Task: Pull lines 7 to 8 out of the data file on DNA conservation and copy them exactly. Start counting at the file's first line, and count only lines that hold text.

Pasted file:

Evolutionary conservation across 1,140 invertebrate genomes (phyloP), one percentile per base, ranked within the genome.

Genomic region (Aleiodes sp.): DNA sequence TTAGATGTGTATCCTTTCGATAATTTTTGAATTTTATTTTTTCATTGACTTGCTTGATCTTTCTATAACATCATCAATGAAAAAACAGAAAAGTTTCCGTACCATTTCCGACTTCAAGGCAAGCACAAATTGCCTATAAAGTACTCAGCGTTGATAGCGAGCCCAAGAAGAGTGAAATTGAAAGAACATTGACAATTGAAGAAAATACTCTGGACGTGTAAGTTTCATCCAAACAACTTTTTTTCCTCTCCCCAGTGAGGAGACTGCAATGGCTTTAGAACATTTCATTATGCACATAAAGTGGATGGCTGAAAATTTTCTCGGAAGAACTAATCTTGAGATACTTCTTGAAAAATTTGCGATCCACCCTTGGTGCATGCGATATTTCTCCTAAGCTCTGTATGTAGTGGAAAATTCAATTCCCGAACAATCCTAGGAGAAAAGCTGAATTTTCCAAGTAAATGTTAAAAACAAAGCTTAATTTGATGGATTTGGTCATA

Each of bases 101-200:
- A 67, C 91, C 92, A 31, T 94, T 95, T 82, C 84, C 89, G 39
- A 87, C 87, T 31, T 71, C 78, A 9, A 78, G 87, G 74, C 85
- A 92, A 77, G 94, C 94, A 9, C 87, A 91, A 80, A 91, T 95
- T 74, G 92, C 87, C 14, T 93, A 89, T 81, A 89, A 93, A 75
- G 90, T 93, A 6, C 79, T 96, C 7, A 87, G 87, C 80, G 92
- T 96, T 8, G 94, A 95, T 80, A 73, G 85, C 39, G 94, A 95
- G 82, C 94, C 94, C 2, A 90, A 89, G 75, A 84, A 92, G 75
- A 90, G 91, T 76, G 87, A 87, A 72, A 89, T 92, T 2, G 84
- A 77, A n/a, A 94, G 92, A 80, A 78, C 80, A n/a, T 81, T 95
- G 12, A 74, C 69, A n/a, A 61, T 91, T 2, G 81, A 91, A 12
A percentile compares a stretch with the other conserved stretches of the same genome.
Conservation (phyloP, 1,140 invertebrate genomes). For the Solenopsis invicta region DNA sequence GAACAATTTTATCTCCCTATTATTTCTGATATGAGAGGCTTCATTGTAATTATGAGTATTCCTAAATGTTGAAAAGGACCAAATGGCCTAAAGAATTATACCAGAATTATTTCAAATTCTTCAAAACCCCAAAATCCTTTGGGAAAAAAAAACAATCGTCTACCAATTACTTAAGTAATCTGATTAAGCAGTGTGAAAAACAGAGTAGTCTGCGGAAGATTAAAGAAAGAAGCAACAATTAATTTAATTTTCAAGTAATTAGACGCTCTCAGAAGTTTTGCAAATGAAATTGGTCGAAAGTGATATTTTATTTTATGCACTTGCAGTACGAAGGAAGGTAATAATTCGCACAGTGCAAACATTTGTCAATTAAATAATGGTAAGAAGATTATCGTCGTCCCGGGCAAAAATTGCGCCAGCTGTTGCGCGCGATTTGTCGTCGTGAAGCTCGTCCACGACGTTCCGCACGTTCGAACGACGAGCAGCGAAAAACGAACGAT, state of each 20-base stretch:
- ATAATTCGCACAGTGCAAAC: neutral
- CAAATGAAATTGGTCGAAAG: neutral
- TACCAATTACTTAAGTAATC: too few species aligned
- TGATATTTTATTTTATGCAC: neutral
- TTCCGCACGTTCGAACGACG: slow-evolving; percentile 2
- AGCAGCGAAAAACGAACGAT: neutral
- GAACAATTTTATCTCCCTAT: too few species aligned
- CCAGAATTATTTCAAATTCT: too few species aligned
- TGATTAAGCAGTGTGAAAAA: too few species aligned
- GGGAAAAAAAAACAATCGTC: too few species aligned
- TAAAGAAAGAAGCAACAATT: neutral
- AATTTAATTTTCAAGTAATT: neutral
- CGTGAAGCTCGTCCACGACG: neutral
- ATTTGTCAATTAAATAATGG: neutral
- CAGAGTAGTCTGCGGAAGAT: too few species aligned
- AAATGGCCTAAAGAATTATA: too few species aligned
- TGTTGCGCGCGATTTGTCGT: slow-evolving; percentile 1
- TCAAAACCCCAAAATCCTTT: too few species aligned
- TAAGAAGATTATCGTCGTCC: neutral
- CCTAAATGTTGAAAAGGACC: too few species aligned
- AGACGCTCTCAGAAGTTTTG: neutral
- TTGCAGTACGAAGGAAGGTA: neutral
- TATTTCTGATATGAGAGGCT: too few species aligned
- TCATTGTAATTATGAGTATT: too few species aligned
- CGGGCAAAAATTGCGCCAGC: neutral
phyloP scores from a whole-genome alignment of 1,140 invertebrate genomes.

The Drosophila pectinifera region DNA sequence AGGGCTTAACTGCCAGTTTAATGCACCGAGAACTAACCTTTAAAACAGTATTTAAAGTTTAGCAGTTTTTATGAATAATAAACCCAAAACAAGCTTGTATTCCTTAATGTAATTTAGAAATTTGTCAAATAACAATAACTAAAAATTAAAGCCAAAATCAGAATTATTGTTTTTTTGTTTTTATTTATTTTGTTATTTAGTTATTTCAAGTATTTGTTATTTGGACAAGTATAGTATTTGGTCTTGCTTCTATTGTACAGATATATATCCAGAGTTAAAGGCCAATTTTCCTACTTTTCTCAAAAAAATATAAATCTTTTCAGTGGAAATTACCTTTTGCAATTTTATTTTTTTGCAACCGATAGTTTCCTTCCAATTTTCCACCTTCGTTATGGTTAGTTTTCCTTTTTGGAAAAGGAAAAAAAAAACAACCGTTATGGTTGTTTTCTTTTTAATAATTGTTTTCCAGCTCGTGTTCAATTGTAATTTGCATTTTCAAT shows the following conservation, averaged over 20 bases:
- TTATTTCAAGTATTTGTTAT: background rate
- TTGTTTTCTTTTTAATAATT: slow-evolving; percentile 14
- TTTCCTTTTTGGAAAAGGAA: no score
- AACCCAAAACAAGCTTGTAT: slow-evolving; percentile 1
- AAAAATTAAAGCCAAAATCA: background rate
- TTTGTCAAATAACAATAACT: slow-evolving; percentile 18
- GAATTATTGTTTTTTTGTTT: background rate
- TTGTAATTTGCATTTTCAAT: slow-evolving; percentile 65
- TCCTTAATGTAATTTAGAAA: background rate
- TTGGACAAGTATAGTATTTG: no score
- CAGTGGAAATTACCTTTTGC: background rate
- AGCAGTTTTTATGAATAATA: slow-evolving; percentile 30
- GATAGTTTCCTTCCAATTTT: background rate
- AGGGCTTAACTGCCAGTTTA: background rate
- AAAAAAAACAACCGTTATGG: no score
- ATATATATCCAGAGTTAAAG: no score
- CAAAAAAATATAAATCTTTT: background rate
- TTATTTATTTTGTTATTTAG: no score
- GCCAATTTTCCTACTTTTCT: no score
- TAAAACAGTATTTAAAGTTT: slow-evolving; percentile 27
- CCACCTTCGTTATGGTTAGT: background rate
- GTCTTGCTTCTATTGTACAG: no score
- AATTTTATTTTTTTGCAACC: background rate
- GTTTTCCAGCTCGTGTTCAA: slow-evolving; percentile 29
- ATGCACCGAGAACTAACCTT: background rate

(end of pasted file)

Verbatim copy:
- T 74, G 92, C 87, C 14, T 93, A 89, T 81, A 89, A 93, A 75
- G 90, T 93, A 6, C 79, T 96, C 7, A 87, G 87, C 80, G 92